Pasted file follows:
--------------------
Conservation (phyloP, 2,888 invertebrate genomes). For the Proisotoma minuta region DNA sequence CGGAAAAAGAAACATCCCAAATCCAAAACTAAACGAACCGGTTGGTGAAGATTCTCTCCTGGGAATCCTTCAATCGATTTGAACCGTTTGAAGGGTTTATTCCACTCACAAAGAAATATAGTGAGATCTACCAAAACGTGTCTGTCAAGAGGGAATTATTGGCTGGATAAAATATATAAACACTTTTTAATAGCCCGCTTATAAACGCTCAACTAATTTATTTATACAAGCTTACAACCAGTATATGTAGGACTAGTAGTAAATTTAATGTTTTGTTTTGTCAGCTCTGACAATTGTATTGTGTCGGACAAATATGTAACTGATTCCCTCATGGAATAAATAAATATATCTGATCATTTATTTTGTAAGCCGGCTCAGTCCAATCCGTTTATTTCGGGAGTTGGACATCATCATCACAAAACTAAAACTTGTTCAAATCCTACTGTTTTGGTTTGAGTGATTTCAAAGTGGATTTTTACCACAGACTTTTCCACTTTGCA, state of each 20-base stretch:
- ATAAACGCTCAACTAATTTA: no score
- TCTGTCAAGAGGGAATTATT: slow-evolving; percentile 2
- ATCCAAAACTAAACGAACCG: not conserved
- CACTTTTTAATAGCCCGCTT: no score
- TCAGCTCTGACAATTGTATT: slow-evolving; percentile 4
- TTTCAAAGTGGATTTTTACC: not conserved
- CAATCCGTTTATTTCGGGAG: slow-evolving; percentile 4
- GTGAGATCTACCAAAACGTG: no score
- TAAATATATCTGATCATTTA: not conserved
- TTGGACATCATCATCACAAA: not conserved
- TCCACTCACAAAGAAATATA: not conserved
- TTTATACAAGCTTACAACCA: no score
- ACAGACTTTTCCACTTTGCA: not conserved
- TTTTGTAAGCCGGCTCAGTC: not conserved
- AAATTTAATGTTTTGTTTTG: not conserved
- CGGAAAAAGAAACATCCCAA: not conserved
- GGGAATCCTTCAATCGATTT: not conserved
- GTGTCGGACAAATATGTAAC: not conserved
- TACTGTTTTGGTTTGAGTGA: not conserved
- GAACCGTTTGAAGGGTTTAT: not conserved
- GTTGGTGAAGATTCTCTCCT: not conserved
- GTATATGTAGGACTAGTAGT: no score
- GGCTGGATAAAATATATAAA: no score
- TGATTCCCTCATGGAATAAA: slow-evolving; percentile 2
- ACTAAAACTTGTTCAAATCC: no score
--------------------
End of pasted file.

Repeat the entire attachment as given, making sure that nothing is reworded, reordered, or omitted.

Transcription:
Conservation (phyloP, 2,888 invertebrate genomes). For the Proisotoma minuta region DNA sequence CGGAAAAAGAAACATCCCAAATCCAAAACTAAACGAACCGGTTGGTGAAGATTCTCTCCTGGGAATCCTTCAATCGATTTGAACCGTTTGAAGGGTTTATTCCACTCACAAAGAAATATAGTGAGATCTACCAAAACGTGTCTGTCAAGAGGGAATTATTGGCTGGATAAAATATATAAACACTTTTTAATAGCCCGCTTATAAACGCTCAACTAATTTATTTATACAAGCTTACAACCAGTATATGTAGGACTAGTAGTAAATTTAATGTTTTGTTTTGTCAGCTCTGACAATTGTATTGTGTCGGACAAATATGTAACTGATTCCCTCATGGAATAAATAAATATATCTGATCATTTATTTTGTAAGCCGGCTCAGTCCAATCCGTTTATTTCGGGAGTTGGACATCATCATCACAAAACTAAAACTTGTTCAAATCCTACTGTTTTGGTTTGAGTGATTTCAAAGTGGATTTTTACCACAGACTTTTCCACTTTGCA, state of each 20-base stretch:
- ATAAACGCTCAACTAATTTA: no score
- TCTGTCAAGAGGGAATTATT: slow-evolving; percentile 2
- ATCCAAAACTAAACGAACCG: not conserved
- CACTTTTTAATAGCCCGCTT: no score
- TCAGCTCTGACAATTGTATT: slow-evolving; percentile 4
- TTTCAAAGTGGATTTTTACC: not conserved
- CAATCCGTTTATTTCGGGAG: slow-evolving; percentile 4
- GTGAGATCTACCAAAACGTG: no score
- TAAATATATCTGATCATTTA: not conserved
- TTGGACATCATCATCACAAA: not conserved
- TCCACTCACAAAGAAATATA: not conserved
- TTTATACAAGCTTACAACCA: no score
- ACAGACTTTTCCACTTTGCA: not conserved
- TTTTGTAAGCCGGCTCAGTC: not conserved
- AAATTTAATGTTTTGTTTTG: not conserved
- CGGAAAAAGAAACATCCCAA: not conserved
- GGGAATCCTTCAATCGATTT: not conserved
- GTGTCGGACAAATATGTAAC: not conserved
- TACTGTTTTGGTTTGAGTGA: not conserved
- GAACCGTTTGAAGGGTTTAT: not conserved
- GTTGGTGAAGATTCTCTCCT: not conserved
- GTATATGTAGGACTAGTAGT: no score
- GGCTGGATAAAATATATAAA: no score
- TGATTCCCTCATGGAATAAA: slow-evolving; percentile 2
- ACTAAAACTTGTTCAAATCC: no score